Including operational goals in nonprofit plans that are supposed to be strategic

Creating nonprofit marketing, fundraising or strategic plans that are too operational is another area where planning teams go astray in an attempt to create something that’s “realistic” and “achievable.” I get it, we all have a fear of failure. But the comfort zone isn’t where we move the mountains we need to move to achieve our missions. Your nonprofit plans, and the pillars, objectives and key results within them, should drive transformation, not just optimization.

Learning about the differences between nonprofit strategic and operational planning will help your organization create more visionary strategic plans that are supported by your nonprofit’s daily operations.

Failing to clarify roles in the nonprofit planning process

We’ve already established that stakeholder engagement is crucial to helping you shape your nonprofit’s strategies, but how do you ensure you’re not overweighting some folk’s input over others? Getting clear on everyone’s role in the process is absolutely essential, and may vary slightly by organization. In general, the board plays a role in shaping the strategic direction of your nonprofit, while leadership and staff are responsible for determining how goals will be executed and delivered on. However, the board, leadership and staff are only three important groups that are involved in planning processes.

Program participants and beneficiaries should be involved, as well as donors, funders, partners and volunteers, and each of these groups should play a unique role in the process. Roles need to be spelled out early and often. If they’re not, organizations tend to face unnecessary friction in the strategic planning process that keeps them from arriving efficiently at a clear set of pillars (aka priorities) and objectives.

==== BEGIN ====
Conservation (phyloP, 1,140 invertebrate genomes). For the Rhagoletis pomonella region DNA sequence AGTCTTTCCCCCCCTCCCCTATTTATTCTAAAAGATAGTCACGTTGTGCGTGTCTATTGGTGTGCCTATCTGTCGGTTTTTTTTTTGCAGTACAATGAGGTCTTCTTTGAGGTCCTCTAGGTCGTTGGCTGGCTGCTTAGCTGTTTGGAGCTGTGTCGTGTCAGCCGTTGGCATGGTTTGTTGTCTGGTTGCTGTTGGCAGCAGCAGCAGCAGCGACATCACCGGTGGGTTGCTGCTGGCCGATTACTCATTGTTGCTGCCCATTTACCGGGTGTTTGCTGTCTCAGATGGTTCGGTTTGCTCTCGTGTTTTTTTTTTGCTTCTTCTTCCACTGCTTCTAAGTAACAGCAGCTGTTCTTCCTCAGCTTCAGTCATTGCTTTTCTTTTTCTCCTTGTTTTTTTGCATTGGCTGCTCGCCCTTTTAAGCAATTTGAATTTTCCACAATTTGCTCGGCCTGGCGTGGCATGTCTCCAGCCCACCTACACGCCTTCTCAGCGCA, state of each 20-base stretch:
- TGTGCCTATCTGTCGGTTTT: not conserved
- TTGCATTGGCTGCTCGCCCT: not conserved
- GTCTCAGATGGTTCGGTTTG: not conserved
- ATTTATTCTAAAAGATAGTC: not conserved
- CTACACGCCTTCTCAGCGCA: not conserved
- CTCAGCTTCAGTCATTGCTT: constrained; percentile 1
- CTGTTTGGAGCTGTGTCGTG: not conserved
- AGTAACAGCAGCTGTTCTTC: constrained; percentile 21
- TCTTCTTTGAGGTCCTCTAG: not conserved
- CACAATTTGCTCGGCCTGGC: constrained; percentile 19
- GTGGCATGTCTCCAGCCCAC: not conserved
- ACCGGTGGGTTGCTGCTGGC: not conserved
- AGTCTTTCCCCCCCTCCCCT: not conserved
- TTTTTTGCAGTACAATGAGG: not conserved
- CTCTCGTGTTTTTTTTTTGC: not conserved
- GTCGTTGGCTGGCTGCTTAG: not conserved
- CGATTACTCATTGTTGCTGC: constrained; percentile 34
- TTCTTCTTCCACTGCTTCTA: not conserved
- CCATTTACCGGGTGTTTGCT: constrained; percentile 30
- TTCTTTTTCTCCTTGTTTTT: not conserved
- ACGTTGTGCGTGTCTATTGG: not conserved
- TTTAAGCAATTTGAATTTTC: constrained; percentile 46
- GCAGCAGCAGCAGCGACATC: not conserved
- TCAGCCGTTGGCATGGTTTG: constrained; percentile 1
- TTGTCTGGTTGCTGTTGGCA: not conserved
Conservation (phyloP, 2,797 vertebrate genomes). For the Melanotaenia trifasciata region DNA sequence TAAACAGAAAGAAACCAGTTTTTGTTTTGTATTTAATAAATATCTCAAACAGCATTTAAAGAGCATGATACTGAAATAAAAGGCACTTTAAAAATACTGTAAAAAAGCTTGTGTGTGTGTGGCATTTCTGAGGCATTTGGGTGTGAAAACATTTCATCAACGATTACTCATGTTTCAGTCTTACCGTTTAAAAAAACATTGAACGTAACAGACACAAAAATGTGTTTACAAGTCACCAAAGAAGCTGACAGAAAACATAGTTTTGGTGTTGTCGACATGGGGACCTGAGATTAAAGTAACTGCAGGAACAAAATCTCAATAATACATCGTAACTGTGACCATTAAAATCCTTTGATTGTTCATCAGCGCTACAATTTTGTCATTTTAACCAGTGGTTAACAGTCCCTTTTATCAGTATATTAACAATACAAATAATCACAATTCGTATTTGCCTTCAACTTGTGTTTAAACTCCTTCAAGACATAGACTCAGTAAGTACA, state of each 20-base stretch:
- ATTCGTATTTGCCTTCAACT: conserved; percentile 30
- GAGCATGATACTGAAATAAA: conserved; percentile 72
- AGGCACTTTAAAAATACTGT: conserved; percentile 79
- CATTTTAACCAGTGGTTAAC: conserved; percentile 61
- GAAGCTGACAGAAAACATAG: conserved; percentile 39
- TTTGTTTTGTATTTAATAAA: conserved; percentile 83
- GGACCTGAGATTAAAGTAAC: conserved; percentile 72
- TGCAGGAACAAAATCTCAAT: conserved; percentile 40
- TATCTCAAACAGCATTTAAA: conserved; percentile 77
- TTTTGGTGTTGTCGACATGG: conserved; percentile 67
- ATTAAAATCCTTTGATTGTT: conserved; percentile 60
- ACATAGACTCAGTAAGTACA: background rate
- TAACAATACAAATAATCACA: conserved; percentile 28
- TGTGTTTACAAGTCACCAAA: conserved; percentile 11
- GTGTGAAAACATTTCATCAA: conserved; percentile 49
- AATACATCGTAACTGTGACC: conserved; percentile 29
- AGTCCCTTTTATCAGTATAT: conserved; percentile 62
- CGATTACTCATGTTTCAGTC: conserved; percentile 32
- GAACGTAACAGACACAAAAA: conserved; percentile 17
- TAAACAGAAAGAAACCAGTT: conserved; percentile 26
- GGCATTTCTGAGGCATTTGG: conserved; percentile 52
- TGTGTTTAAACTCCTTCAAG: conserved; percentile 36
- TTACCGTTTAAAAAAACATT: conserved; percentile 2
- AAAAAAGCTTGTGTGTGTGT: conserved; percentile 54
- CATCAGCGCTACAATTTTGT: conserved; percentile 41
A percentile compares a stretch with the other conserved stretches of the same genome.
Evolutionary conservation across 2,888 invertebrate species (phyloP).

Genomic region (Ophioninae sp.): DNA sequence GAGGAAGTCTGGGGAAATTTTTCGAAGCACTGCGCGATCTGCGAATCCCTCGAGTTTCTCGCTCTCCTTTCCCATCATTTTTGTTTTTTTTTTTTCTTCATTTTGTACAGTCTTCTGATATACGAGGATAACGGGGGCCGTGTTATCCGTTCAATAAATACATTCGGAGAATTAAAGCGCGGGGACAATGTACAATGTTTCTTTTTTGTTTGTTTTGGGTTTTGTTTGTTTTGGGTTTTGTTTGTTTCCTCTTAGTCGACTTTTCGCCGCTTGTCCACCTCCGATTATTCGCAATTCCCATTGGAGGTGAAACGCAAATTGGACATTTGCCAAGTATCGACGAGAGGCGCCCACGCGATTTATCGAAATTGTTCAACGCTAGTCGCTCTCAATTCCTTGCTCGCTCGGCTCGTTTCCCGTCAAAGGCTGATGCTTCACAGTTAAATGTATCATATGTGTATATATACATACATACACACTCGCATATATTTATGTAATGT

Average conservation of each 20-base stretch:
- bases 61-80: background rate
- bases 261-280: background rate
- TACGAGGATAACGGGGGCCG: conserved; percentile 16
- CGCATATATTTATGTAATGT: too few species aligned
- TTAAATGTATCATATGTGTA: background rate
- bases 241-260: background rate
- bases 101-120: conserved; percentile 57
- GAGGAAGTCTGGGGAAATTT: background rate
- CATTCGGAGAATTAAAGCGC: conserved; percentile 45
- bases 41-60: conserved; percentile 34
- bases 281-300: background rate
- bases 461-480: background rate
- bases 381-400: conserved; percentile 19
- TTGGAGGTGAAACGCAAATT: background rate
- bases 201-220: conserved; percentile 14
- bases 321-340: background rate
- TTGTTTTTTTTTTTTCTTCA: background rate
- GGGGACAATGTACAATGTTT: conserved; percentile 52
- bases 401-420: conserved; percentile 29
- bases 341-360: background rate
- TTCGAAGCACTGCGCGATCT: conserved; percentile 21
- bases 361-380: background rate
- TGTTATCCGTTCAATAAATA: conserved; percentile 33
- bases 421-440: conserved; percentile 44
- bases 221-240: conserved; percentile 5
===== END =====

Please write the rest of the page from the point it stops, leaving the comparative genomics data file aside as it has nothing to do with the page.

Becoming too overwhelmed to set key results

Setting pillars and objectives is the fun, visionary part of marketing, fundraising and strategic planning, but key results are where the rubber meets the road. They articulate how your nonprofit is going to bring that planned vision to life. However, setting them can feel very overwhelming because the process brings to light just how much needs to be done to make your plan a reality. In fact, it’s here where some teams simply throw in the towel…and this is where plans go to die. If you can overcome some common pitfalls your organization might face when setting key results, you’ll be well on your way toward achieving your goals.

Building effective strategies is fun, but it’s not always easy. Check out more of our resources on building great nonprofit plans. If you’re interested in getting the ball rolling with Prosper Strategies, don’t hesitate to reach out.